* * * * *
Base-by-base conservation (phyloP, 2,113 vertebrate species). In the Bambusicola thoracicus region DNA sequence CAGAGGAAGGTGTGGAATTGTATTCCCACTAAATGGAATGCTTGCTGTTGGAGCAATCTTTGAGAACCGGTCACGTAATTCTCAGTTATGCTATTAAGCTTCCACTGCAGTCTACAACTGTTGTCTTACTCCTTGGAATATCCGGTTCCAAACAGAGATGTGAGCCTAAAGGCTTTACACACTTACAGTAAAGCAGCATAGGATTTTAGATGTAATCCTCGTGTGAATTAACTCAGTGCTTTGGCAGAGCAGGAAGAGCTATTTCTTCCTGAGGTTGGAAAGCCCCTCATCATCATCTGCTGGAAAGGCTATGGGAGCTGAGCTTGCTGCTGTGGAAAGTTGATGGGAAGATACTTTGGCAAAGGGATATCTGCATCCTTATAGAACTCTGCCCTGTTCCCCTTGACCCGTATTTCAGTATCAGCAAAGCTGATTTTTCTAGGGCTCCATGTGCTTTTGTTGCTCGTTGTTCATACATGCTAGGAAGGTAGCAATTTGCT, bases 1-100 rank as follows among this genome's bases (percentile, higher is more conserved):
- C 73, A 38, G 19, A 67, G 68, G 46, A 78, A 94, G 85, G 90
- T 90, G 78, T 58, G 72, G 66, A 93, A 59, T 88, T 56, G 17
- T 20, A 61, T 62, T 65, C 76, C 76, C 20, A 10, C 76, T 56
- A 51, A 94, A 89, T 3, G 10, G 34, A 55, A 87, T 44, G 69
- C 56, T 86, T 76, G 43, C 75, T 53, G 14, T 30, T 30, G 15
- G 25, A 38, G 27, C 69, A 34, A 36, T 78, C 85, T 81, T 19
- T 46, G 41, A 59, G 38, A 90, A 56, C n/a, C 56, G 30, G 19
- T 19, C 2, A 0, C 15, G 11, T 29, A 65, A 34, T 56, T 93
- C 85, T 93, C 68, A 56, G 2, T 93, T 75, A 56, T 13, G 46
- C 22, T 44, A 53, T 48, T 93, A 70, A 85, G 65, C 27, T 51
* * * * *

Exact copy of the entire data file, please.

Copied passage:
Base-by-base conservation (phyloP, 2,113 vertebrate species). In the Bambusicola thoracicus region DNA sequence CAGAGGAAGGTGTGGAATTGTATTCCCACTAAATGGAATGCTTGCTGTTGGAGCAATCTTTGAGAACCGGTCACGTAATTCTCAGTTATGCTATTAAGCTTCCACTGCAGTCTACAACTGTTGTCTTACTCCTTGGAATATCCGGTTCCAAACAGAGATGTGAGCCTAAAGGCTTTACACACTTACAGTAAAGCAGCATAGGATTTTAGATGTAATCCTCGTGTGAATTAACTCAGTGCTTTGGCAGAGCAGGAAGAGCTATTTCTTCCTGAGGTTGGAAAGCCCCTCATCATCATCTGCTGGAAAGGCTATGGGAGCTGAGCTTGCTGCTGTGGAAAGTTGATGGGAAGATACTTTGGCAAAGGGATATCTGCATCCTTATAGAACTCTGCCCTGTTCCCCTTGACCCGTATTTCAGTATCAGCAAAGCTGATTTTTCTAGGGCTCCATGTGCTTTTGTTGCTCGTTGTTCATACATGCTAGGAAGGTAGCAATTTGCT, bases 1-100 rank as follows among this genome's bases (percentile, higher is more conserved):
- C 73, A 38, G 19, A 67, G 68, G 46, A 78, A 94, G 85, G 90
- T 90, G 78, T 58, G 72, G 66, A 93, A 59, T 88, T 56, G 17
- T 20, A 61, T 62, T 65, C 76, C 76, C 20, A 10, C 76, T 56
- A 51, A 94, A 89, T 3, G 10, G 34, A 55, A 87, T 44, G 69
- C 56, T 86, T 76, G 43, C 75, T 53, G 14, T 30, T 30, G 15
- G 25, A 38, G 27, C 69, A 34, A 36, T 78, C 85, T 81, T 19
- T 46, G 41, A 59, G 38, A 90, A 56, C n/a, C 56, G 30, G 19
- T 19, C 2, A 0, C 15, G 11, T 29, A 65, A 34, T 56, T 93
- C 85, T 93, C 68, A 56, G 2, T 93, T 75, A 56, T 13, G 46
- C 22, T 44, A 53, T 48, T 93, A 70, A 85, G 65, C 27, T 51